(i) There is an (implied) duty under English law “to proceed [on a voyage] without unnecessary deviation on the usual and customary course”; that is without unreasonable or unjustifiable delay. This would usually involve proceeding (i) by the usual/customary/most direct route and (ii) with reasonable despatch, albeit the Hague/Hague-Visby Rules provide that: ‘any reasonable deviation shall not be deemed an infringement or breach of this Convention or of the contract of carriage, and the carrier shall not be liable for any loss or damage resulting therefrom’.

(ii) That deviation can have serious consequences was affirmed by the House of Lords in Hain Steamship Company Ltd v Tate & Lyle Ltd [1936] 2 All E.R. 597, where (a) it was held that, however minor or harmless a deviation might be, a breach of this type always gives the innocent party the right to treat the contract of affreightment as having ended at the moment the deviation began, and (b) if an election of this type is made, then, from the commencement of the deviation, the innocent party is not bound by exclusion clauses or by any other term in the contract in favour of the carrieri

(iii) The Club Rules provide there is no recovery in respect of liabilities costs and expenses arising out of or incurred in consequence of a deviation of ship and/or cargo unless (i) the Managers agree cover, possibly on terms or (ii) at the discretion of the Directors.

2 The future?

A consequence of optimal steaming is the delayed arrival of the vessel, and cargo, at the discharge port. However, optimal steaming to reduce emissions is not the same as slow steaming since the aim is to reduce waiting time at ports, where ships are at their most inefficient. To do this coordinating arrival times with the availability of loading and discharge berths is necessary, which requires monitoring of traffic flows at ports with consequent adjustments to vessel speeds.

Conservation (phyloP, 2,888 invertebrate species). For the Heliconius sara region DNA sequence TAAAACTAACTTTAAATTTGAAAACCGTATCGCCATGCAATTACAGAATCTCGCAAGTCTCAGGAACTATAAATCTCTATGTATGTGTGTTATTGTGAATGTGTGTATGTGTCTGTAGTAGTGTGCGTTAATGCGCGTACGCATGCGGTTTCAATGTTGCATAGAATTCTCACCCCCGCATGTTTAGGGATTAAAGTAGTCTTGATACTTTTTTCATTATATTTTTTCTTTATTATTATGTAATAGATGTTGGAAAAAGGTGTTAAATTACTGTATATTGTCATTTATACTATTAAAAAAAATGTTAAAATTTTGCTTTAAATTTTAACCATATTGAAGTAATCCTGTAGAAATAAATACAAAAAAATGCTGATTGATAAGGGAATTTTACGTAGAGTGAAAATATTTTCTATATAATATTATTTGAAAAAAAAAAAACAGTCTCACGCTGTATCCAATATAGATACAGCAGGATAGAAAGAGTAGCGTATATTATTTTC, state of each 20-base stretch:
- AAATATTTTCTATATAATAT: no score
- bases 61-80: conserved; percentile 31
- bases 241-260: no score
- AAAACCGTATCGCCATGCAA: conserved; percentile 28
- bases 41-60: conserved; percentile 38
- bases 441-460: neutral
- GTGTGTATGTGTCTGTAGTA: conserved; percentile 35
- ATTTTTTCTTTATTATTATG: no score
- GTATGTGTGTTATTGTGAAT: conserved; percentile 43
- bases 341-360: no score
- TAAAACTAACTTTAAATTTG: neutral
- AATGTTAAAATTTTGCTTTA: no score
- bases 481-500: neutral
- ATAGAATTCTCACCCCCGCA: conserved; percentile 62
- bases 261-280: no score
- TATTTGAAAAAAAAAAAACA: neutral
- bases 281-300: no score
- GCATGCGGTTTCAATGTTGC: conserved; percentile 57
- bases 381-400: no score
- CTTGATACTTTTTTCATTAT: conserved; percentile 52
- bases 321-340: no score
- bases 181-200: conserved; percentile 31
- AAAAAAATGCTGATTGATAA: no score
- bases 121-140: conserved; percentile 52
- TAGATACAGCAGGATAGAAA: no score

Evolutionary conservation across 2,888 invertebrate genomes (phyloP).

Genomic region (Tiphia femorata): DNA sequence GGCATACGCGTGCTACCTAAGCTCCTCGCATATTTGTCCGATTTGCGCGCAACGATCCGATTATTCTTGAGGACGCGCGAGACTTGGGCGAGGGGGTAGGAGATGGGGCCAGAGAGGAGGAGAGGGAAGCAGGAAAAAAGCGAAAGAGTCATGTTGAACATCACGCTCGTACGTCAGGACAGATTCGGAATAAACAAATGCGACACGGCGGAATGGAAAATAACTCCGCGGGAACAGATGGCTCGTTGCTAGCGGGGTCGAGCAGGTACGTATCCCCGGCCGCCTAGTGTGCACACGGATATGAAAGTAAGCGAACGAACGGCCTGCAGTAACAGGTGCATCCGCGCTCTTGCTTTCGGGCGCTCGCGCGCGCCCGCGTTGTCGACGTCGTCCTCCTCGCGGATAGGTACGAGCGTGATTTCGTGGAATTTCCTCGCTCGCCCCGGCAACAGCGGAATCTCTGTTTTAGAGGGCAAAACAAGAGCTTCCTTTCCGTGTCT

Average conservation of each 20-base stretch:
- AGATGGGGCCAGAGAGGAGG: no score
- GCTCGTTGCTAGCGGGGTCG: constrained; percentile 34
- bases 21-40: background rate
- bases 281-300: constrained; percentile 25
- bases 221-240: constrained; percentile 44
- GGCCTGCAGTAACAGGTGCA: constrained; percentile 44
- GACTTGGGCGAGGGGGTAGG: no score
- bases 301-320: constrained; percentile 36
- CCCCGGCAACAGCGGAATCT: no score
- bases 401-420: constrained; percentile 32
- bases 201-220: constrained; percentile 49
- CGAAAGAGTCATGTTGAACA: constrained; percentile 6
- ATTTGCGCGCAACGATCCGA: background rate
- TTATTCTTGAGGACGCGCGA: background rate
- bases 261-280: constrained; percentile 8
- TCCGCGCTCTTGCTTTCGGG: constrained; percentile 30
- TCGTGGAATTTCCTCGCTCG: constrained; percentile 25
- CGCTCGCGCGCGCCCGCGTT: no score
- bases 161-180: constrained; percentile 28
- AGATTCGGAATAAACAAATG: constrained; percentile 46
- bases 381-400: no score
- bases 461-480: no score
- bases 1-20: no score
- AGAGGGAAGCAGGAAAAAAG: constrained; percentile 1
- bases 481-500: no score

This would require a move away from what has been described as the Steam Fast, Then Wait approach, with compensation for waiting time under charters paid by way of hire or demurrage or damages, to a Just in Time approach, and agreement between stakeholders if Owners are to avoid being in breach of contract for failing to proceed with due, utmost or reasonable dispatch. With an increasing focus on environmental issues and for shipping the reduction of GHGs, such practices might over time be regarded as usual so that delays on a voyage as a consequence of optimised vessels speeds will not amount to a deviation under a contract of carriage.

BIMCO has developed a clause for Voyage Charters – The Just in Time Arrival clause 2021 - that seeks to address this issue by giving the charterers the right to request adjustments to a vessels speed to meet a specified time of arrival. To the extent a voyage is in consequence prolonged the clause provides for compensation to be paid by charterers, and to address the deviation risk that charterers ensure compliance with their request is not a breach of the contract of carriage or alternatively if there is such a breach will indemnify Owners.

iSee the Club’s website for Deviation and Fundamental Breach of the Contract of Carriage - A Last Goodbye?